gigolo

Definition from Wiktionary, the free dictionary
Jump to navigation Jump to search

English[edit]

Etymology[edit]

First attested in English in 1922.[1] From French gigolo (young lover kept by an older woman), first attested in that sense in 1904 (attested since 1850 in the sense “Amant de cœur, compagnon d'une gigolette", and since 1894 in the sense “elegant young man whose means of livelihood are dubious”),[2][3] a back-formation from gigolette (promiscuous dancing girl, girl available for hire as a dancing partner),[4] attested since 1850, from giguer (to dance), from gigue (fiddle; type of dance; jig). More at jig.

Pronunciation[edit]

Noun[edit]

gigolo (plural gigolos)

  1. A man who has a sexual relationship with a woman from whom he receives payment.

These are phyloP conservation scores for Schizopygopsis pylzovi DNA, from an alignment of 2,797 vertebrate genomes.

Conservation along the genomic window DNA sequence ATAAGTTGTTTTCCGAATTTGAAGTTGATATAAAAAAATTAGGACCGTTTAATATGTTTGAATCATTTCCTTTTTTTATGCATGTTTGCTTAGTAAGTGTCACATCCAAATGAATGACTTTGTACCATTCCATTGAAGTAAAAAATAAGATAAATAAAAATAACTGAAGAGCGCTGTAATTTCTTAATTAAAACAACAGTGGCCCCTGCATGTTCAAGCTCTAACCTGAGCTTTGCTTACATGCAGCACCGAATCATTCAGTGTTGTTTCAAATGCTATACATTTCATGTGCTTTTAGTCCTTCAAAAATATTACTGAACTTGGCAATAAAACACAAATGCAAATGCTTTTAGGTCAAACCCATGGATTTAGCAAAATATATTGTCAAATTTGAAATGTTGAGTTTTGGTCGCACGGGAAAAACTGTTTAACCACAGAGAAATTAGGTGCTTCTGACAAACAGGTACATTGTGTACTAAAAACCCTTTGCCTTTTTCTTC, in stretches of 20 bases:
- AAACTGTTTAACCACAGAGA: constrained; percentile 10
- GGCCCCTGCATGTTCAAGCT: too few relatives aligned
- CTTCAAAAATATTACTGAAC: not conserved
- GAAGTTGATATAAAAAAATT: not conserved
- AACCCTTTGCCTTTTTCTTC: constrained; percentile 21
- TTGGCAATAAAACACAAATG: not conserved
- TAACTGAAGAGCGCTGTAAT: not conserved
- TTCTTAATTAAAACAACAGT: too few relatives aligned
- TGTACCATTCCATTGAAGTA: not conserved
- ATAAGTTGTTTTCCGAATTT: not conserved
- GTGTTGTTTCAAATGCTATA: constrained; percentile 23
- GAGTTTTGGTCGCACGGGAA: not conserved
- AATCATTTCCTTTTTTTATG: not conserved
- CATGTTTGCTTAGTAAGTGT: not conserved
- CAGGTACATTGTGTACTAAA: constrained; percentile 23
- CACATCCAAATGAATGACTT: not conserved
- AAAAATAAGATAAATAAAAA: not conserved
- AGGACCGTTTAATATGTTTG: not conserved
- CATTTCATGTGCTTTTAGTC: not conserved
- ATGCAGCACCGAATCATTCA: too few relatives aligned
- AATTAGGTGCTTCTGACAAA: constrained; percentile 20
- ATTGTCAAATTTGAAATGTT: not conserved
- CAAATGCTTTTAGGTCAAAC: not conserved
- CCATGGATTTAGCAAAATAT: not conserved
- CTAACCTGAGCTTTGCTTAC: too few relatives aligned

Synonyms: see Thesaurus:prostitute
  2. A hired escort or dancing partner for a woman.
    • 1929, Irving Caesar (lyrics), Leonello Casucci (music), “Just a Gigolo”:
      I'm just a gigolo / And everywhere I go / People know the part I'm playin' / Paid for every dance / Sellin' each romance / Ooh, what they're sayin'

Translations[edit]

References[edit]

  1. 1.0 1.1 gigolo”, in Merriam–Webster Online Dictionary.
  2. ^ gigolo” in Trésor de la langue française informatisé (The Digitized Treasury of the French Language).
  3. ^ Dictionnaire étymologique et historique du français (Larousse Références, →ISBN, page 339.
  4. 4.0 4.1 gigolo” in the Collins English Dictionary
  5. ^ Macmillan American English Dictionary, online
  6. 6.0 6.1 Cambridge Advanced Learner's Dictionary, online
  7. ^ Collins American English Dictionary, online
  8. ^ Macmillan British English Dictionary, online
  9. ^ Harrap's Shorter Dictionary, 8th Edition, page 389

French[edit]

Etymology[edit]

From gigolette +‎ -lo.

Pronunciation[edit]

Noun[edit]

gigolo m (plural gigolos)

  1. (informal, derogatory) gigolo

References[edit]


Romanian[edit]

Etymology[edit]

From French gigolo

Noun[edit]

gigolo m (uncountable)

  1. gigolo

Declension[edit]